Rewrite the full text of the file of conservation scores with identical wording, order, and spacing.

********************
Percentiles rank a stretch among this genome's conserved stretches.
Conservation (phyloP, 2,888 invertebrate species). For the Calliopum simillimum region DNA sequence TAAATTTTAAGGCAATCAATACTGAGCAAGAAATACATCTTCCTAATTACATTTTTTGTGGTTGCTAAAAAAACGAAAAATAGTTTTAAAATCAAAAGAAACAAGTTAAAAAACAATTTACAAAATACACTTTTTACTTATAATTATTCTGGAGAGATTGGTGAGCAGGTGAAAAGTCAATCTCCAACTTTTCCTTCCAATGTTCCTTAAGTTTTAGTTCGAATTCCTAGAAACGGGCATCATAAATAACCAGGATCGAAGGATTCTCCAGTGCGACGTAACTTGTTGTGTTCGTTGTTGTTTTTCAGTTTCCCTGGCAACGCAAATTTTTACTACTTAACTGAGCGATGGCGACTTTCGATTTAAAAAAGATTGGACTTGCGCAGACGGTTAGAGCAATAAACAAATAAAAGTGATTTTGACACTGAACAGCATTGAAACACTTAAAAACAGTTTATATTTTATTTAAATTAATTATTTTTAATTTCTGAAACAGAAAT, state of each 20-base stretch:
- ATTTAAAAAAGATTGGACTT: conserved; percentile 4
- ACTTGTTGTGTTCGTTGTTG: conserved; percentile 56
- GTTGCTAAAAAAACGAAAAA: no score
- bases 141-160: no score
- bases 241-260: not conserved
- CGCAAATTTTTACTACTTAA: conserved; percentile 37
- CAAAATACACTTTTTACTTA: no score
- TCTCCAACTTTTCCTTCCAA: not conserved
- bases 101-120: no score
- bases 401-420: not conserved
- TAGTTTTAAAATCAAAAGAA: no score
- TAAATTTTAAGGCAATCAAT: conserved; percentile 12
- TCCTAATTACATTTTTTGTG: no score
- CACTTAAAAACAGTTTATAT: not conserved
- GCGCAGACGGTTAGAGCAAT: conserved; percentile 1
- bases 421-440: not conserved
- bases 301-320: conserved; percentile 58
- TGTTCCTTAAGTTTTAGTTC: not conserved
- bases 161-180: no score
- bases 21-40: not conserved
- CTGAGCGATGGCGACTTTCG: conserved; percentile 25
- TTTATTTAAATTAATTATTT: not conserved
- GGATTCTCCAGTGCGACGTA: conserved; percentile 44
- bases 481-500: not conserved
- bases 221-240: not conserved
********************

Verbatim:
Percentiles rank a stretch among this genome's conserved stretches.
Conservation (phyloP, 2,888 invertebrate species). For the Calliopum simillimum region DNA sequence TAAATTTTAAGGCAATCAATACTGAGCAAGAAATACATCTTCCTAATTACATTTTTTGTGGTTGCTAAAAAAACGAAAAATAGTTTTAAAATCAAAAGAAACAAGTTAAAAAACAATTTACAAAATACACTTTTTACTTATAATTATTCTGGAGAGATTGGTGAGCAGGTGAAAAGTCAATCTCCAACTTTTCCTTCCAATGTTCCTTAAGTTTTAGTTCGAATTCCTAGAAACGGGCATCATAAATAACCAGGATCGAAGGATTCTCCAGTGCGACGTAACTTGTTGTGTTCGTTGTTGTTTTTCAGTTTCCCTGGCAACGCAAATTTTTACTACTTAACTGAGCGATGGCGACTTTCGATTTAAAAAAGATTGGACTTGCGCAGACGGTTAGAGCAATAAACAAATAAAAGTGATTTTGACACTGAACAGCATTGAAACACTTAAAAACAGTTTATATTTTATTTAAATTAATTATTTTTAATTTCTGAAACAGAAAT, state of each 20-base stretch:
- ATTTAAAAAAGATTGGACTT: conserved; percentile 4
- ACTTGTTGTGTTCGTTGTTG: conserved; percentile 56
- GTTGCTAAAAAAACGAAAAA: no score
- bases 141-160: no score
- bases 241-260: not conserved
- CGCAAATTTTTACTACTTAA: conserved; percentile 37
- CAAAATACACTTTTTACTTA: no score
- TCTCCAACTTTTCCTTCCAA: not conserved
- bases 101-120: no score
- bases 401-420: not conserved
- TAGTTTTAAAATCAAAAGAA: no score
- TAAATTTTAAGGCAATCAAT: conserved; percentile 12
- TCCTAATTACATTTTTTGTG: no score
- CACTTAAAAACAGTTTATAT: not conserved
- GCGCAGACGGTTAGAGCAAT: conserved; percentile 1
- bases 421-440: not conserved
- bases 301-320: conserved; percentile 58
- TGTTCCTTAAGTTTTAGTTC: not conserved
- bases 161-180: no score
- bases 21-40: not conserved
- CTGAGCGATGGCGACTTTCG: conserved; percentile 25
- TTTATTTAAATTAATTATTT: not conserved
- GGATTCTCCAGTGCGACGTA: conserved; percentile 44
- bases 481-500: not conserved
- bases 221-240: not conserved